It’s a good idea to have naloxone on hand if you or someone you know is at high risk for an opioid overdose. Naloxone is easy to use and typically packaged as a pre-dosed nasal spray. Both Narcan and RiVive can be purchased over the counter from a local pharmacy without a prescription, while Kloxxado and other brand formulations may require a prescription.8

Preventing an Opioid Overdose

Preventing an opioid overdose is an essential part of protecting your health and the health of your loved ones. These tips can help reduce your risk of an overdose:7, 9, 10

  • Take opioid medication only as prescribed by your doctor. This means following the prescribed dosage and schedule. Avoid taking someone else’s prescription, even if for a legitimate medical complaint.
  • Dispose of unused opioid medication properly. This can help prevent accidental ingestion or misuse of medication by others.
  • Do not mix opioid medication with alcohol, other medications including over-the-counter drugs, or other substances. Mixing substances (e.g., polysubstance use) can increase the risk of an overdose.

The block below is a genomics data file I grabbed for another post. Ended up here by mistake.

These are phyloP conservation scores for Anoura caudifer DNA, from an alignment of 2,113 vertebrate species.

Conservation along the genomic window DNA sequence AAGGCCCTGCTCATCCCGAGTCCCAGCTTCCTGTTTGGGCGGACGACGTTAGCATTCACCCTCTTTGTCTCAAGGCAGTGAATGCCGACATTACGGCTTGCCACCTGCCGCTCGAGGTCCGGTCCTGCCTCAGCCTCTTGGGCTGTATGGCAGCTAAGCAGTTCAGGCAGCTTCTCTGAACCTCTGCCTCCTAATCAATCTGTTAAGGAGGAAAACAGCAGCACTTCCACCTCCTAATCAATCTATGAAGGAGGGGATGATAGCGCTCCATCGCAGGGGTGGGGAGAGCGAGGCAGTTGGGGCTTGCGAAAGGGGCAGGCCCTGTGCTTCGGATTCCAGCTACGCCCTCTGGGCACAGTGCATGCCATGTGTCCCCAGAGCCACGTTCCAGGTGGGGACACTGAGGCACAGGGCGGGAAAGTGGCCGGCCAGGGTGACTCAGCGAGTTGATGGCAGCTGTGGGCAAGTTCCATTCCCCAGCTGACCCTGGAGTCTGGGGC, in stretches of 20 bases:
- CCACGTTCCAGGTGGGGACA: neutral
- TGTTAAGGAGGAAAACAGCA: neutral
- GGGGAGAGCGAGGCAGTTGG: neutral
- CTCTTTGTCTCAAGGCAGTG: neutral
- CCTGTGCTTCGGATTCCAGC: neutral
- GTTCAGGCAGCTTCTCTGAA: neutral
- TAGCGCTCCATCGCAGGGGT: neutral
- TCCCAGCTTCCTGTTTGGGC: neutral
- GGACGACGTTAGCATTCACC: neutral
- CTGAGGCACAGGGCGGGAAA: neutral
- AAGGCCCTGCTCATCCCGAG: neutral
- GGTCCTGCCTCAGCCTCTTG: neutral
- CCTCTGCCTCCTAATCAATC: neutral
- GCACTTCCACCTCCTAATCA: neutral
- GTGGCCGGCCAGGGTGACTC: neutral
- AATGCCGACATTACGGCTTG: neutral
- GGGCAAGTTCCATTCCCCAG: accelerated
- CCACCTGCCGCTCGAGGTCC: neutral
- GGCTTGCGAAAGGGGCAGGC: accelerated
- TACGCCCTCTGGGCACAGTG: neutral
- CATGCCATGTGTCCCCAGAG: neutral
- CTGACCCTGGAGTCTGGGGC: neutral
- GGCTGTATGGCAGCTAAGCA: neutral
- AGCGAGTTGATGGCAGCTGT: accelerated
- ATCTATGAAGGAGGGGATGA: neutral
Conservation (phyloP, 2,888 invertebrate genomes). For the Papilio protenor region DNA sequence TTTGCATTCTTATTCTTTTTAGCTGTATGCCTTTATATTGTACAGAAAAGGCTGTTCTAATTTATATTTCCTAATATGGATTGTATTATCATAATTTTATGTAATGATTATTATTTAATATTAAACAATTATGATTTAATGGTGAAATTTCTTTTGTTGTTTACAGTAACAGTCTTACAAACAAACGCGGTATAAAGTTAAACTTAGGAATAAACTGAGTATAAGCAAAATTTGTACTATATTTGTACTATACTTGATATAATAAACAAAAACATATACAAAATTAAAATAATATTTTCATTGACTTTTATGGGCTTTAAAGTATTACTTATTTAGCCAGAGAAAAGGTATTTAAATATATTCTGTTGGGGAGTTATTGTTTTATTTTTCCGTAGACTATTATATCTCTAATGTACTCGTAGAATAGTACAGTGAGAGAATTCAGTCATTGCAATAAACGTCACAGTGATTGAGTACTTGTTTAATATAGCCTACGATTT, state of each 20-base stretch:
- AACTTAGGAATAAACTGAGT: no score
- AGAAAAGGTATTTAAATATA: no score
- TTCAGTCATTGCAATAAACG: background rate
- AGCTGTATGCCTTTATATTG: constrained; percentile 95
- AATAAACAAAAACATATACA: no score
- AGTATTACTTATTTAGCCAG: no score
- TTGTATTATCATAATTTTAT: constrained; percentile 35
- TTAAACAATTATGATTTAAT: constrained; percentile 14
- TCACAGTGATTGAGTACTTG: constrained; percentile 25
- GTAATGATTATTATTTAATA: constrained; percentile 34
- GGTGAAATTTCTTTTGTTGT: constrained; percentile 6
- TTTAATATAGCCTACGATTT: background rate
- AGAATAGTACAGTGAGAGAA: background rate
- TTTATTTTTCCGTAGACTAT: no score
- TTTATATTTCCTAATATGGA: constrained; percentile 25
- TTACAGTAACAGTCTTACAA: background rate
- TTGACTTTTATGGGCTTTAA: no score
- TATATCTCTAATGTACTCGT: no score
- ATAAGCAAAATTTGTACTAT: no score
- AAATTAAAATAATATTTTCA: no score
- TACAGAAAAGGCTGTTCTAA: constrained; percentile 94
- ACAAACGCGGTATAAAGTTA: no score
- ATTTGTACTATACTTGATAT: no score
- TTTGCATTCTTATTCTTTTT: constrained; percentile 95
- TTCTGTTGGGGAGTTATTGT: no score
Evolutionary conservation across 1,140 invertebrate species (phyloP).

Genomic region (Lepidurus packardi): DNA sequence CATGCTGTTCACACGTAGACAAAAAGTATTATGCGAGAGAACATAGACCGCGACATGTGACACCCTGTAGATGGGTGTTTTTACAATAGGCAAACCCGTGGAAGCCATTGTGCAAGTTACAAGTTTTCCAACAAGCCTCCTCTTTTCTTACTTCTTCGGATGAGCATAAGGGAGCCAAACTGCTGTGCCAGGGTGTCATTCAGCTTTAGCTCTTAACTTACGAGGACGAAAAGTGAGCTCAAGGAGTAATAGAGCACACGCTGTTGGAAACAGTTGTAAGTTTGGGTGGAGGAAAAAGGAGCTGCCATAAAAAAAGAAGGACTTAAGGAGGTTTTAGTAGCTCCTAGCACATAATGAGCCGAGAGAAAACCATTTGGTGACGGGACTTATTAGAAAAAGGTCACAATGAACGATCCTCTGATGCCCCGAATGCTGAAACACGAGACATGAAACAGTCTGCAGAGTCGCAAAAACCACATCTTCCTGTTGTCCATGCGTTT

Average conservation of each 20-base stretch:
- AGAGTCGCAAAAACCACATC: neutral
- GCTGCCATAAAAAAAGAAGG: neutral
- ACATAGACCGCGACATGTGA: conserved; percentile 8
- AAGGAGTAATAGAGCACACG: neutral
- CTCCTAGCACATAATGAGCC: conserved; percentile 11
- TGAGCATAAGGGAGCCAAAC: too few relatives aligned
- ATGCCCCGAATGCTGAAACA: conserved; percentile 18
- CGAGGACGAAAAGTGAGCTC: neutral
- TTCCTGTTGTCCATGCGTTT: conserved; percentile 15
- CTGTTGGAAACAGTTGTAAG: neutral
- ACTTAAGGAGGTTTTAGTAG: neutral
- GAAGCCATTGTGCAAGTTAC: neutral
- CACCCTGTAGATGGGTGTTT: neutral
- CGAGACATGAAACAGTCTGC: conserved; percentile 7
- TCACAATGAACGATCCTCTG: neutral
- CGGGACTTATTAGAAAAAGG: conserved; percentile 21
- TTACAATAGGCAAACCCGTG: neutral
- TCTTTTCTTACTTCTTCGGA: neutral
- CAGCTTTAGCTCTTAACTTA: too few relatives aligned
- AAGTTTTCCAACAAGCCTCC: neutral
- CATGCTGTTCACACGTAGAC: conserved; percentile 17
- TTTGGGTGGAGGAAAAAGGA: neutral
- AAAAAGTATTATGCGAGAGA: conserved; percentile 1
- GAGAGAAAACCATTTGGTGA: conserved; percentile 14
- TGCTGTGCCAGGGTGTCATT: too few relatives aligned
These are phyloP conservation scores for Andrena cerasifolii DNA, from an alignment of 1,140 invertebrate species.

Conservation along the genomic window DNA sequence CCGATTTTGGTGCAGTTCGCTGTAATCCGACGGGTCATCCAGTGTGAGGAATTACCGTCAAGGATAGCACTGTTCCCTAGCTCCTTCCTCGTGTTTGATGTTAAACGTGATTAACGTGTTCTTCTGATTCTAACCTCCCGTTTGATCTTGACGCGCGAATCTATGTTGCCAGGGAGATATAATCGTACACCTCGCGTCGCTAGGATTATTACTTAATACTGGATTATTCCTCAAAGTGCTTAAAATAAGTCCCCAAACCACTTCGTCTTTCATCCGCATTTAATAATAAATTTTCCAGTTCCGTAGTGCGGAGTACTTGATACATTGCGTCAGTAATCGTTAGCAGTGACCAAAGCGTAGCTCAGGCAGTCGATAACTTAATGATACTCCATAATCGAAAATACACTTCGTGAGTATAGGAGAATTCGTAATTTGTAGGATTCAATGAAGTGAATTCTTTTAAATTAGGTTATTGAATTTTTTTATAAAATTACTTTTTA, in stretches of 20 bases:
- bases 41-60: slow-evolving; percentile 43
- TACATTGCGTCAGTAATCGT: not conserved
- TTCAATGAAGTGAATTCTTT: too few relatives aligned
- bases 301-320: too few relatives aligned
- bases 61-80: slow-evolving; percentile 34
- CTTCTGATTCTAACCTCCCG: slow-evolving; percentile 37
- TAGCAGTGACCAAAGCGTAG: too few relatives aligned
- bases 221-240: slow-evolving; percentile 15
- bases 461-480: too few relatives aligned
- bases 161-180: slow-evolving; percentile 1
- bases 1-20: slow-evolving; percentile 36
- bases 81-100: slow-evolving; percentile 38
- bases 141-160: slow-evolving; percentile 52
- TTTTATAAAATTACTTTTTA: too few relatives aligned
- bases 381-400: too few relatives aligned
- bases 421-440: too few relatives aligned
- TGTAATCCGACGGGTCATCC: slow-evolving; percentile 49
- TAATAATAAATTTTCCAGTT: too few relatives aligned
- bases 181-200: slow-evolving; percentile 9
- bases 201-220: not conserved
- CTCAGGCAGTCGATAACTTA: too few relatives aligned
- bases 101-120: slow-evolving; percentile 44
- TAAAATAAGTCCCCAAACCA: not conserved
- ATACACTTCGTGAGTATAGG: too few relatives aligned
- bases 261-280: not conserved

• Learn how to recognize the signs of an opioid overdose and how to respond in the event of an opioid overdose.
  • Have naloxone (Narcan, Kloxxado, RiVive) available if you or a loved one is at high risk of experiencing an opioid overdose (e.g., people who take high-dose opioid medications prescribed by a doctor, or people who use illicit opioids).
  • Test for the presence of fentanyl, a powerful synthetic opioid that is often knowingly or unknowingly mixed with other drugs. Fentanyl can be deadly even in small doses. Fentanyl test strips (FTS) can detect the presence of fentanyl in a sample of drugs. You can look for organizations in your city or state that distribute FTS.